Posts tagged ‘Rhineland’
One Day in the Rhineland :: Part II – Stolzenfels
On the western side of the Rhine, across from Lahnstein, Stolzenfels Castle (Schloss Stolzenfels) sits on a rocky peak. Originally built from 1242-1259 by the Archbishop of Trier, Arnold II of Isenburg, it was burned to the ground by the French in 1689. The city of Koblenz gave it to Crown Prince Friedrich Wilhelm of Prussia in 1823, who rebuilt it and used it as a summer residence when he became king (IV).
One Day in the Rhineland :: Part I – Braubach
Braubach is a centuries-old village on the eastern side of the Rhine, south of Koblenz. Burial sites indicate this site has been inhabited for about 2,500 years. Up on the hill behind the town is the Marksburg Castle. The castle was first constructed in the 12th century and today it is the only castle from the days of knighthood to have never been destroyed, perhaps due to its favorable location on a steep, forested hill.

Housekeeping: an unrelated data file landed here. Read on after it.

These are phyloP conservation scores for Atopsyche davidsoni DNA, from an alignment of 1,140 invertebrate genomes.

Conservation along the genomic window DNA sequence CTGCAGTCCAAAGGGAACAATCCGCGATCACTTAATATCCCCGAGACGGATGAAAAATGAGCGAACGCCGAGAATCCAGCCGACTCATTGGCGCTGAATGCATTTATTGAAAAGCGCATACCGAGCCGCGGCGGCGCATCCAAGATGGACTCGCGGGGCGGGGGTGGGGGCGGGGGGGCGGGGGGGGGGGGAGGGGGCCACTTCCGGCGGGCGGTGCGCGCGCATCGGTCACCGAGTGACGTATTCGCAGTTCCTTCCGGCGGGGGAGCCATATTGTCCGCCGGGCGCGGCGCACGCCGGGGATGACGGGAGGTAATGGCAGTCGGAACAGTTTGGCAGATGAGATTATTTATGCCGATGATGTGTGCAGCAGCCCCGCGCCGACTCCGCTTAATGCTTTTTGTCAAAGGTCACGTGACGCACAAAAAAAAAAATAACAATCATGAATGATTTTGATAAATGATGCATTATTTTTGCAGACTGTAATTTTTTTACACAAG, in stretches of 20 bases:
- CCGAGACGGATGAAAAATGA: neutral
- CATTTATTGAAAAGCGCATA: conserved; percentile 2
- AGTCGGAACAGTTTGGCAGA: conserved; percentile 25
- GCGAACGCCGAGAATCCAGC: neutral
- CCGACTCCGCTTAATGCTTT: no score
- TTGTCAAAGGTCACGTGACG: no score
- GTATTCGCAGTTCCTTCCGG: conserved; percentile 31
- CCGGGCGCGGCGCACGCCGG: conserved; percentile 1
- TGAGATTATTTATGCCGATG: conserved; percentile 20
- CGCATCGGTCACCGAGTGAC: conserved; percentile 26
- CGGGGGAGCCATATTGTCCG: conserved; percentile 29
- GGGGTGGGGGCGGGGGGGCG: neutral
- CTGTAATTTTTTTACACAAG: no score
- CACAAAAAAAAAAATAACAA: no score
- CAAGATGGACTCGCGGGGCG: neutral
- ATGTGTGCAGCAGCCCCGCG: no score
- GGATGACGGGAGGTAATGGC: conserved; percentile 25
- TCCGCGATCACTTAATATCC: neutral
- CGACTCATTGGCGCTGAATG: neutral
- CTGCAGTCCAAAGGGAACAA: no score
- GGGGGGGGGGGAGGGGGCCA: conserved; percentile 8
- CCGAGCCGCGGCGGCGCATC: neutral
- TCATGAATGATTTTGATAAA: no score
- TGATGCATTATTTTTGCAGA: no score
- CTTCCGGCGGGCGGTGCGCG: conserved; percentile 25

The town of Braubach was exactly what you’d expect of a small, quaint, old German village. Timberframe homes built along a brook, villagers leaning out their second-story windows to watch neighbors in lederhosen and tourists with maps make their way down the narrow, winding streets.